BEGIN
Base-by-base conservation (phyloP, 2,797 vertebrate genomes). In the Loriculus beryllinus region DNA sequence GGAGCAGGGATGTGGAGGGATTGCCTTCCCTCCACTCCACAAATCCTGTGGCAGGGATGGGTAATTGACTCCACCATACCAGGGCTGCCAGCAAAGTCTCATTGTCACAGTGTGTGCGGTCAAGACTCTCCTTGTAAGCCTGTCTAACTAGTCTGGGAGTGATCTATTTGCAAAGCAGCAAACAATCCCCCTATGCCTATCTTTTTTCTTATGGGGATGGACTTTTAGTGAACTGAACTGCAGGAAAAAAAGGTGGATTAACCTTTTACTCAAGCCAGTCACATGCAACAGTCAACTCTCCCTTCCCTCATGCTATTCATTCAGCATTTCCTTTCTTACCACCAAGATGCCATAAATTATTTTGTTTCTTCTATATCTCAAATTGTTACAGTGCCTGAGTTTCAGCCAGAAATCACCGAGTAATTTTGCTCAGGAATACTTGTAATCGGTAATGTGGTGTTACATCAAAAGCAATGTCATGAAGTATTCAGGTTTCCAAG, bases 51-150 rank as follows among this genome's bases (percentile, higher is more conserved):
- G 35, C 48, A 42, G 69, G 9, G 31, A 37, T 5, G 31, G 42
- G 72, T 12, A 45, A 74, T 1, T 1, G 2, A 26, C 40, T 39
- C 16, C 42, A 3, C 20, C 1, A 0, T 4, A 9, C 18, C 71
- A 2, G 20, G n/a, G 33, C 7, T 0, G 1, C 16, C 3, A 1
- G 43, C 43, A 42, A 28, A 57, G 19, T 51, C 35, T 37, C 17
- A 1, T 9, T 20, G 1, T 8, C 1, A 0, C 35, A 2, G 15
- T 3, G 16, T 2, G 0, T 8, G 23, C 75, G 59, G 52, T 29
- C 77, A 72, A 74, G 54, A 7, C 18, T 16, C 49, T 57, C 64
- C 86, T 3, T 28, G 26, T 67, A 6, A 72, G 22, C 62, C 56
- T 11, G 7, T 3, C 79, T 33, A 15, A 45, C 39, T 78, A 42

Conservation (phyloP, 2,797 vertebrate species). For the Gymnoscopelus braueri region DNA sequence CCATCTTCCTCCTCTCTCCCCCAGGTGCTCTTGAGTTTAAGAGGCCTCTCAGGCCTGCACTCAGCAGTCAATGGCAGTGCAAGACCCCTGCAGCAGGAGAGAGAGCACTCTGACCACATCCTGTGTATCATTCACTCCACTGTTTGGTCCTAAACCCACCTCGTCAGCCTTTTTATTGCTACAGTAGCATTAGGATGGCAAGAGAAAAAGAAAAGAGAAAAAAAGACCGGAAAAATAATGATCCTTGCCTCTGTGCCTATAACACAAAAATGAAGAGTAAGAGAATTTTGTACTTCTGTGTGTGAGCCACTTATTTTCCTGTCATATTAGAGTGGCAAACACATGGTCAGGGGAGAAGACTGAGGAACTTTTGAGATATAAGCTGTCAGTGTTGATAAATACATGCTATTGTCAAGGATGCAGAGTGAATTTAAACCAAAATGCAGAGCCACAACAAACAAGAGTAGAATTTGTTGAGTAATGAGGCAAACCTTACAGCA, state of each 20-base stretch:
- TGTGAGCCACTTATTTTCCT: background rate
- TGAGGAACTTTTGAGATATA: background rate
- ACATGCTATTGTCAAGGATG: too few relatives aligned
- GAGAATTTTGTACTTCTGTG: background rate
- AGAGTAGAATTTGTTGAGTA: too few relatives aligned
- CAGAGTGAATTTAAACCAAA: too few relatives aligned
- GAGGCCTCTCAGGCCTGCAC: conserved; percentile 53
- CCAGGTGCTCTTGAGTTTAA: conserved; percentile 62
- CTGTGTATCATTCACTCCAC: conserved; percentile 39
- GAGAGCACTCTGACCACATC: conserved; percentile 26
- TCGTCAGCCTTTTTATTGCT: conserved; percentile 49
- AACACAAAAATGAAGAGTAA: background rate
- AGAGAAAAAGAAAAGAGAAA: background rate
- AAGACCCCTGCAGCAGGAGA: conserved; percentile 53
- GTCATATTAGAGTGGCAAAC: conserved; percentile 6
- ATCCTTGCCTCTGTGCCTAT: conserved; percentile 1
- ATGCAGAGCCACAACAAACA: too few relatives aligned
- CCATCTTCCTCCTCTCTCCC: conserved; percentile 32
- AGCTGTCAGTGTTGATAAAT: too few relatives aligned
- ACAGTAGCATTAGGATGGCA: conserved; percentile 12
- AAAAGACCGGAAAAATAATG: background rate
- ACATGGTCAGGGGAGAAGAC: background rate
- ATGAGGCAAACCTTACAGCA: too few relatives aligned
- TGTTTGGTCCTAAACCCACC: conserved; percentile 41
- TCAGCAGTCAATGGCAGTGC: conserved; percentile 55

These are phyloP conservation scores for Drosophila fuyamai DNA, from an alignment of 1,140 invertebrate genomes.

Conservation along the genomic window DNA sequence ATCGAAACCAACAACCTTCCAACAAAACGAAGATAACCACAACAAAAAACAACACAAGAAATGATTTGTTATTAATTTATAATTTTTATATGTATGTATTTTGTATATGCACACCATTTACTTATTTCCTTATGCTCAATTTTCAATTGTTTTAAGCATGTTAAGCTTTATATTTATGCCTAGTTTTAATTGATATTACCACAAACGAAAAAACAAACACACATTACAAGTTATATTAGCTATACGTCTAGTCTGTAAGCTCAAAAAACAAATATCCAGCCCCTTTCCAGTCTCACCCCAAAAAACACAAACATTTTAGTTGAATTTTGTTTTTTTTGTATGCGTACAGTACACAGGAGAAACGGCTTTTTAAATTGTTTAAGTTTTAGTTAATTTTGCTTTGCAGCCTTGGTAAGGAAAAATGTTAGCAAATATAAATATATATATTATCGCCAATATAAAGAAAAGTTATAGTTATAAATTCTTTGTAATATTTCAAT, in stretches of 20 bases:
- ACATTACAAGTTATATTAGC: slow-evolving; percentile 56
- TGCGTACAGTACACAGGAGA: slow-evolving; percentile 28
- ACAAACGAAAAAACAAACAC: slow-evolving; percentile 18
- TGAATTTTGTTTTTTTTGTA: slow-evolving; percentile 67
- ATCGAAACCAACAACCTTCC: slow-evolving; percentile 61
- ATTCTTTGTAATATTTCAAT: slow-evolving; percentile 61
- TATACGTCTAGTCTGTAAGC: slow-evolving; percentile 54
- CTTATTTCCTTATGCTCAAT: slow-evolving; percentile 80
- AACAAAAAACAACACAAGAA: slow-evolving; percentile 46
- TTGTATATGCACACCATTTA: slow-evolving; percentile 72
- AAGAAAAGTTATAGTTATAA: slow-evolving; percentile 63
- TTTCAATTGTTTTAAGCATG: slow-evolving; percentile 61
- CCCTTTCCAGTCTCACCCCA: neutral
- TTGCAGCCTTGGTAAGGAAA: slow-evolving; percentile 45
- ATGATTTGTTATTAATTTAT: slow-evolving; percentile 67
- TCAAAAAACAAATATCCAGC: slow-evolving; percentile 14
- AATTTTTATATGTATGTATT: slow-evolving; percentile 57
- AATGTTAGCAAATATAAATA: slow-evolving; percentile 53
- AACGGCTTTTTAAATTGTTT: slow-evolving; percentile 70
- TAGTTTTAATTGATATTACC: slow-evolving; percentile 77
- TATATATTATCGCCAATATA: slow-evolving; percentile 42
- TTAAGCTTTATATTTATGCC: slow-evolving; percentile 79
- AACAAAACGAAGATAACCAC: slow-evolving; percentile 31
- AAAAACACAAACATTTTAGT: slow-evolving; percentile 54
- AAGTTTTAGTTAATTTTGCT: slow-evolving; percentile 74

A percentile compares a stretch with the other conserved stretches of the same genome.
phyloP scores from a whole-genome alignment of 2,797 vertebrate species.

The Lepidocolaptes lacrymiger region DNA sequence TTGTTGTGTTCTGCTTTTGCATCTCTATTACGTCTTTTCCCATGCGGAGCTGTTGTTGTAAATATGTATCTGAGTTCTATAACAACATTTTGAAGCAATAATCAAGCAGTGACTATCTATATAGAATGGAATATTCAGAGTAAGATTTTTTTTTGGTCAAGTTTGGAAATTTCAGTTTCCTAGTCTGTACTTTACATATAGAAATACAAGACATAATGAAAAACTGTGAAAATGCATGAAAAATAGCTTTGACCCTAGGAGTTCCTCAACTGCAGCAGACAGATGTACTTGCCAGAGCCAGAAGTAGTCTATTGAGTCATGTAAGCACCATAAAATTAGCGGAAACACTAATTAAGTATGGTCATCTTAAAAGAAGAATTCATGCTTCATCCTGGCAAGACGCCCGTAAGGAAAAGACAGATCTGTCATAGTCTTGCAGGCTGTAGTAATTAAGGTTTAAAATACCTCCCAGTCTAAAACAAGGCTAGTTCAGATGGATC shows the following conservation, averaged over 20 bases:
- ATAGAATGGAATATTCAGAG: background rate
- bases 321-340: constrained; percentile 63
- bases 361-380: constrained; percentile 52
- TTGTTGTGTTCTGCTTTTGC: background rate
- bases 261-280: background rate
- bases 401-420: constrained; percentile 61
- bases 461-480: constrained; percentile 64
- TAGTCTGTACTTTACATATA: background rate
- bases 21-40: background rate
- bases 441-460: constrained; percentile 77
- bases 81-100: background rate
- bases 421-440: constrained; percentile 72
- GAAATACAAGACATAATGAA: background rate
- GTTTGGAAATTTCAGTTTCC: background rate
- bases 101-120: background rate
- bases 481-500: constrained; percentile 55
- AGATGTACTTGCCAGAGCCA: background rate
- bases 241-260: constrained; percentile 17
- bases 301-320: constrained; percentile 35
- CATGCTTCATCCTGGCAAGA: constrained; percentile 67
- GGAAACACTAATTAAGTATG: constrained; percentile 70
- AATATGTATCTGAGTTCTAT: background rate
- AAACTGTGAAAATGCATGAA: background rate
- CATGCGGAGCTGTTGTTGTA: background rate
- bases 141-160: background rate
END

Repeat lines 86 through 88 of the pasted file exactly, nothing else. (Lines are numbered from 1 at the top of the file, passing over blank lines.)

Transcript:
- bases 301-320: constrained; percentile 35
- CATGCTTCATCCTGGCAAGA: constrained; percentile 67
- GGAAACACTAATTAAGTATG: constrained; percentile 70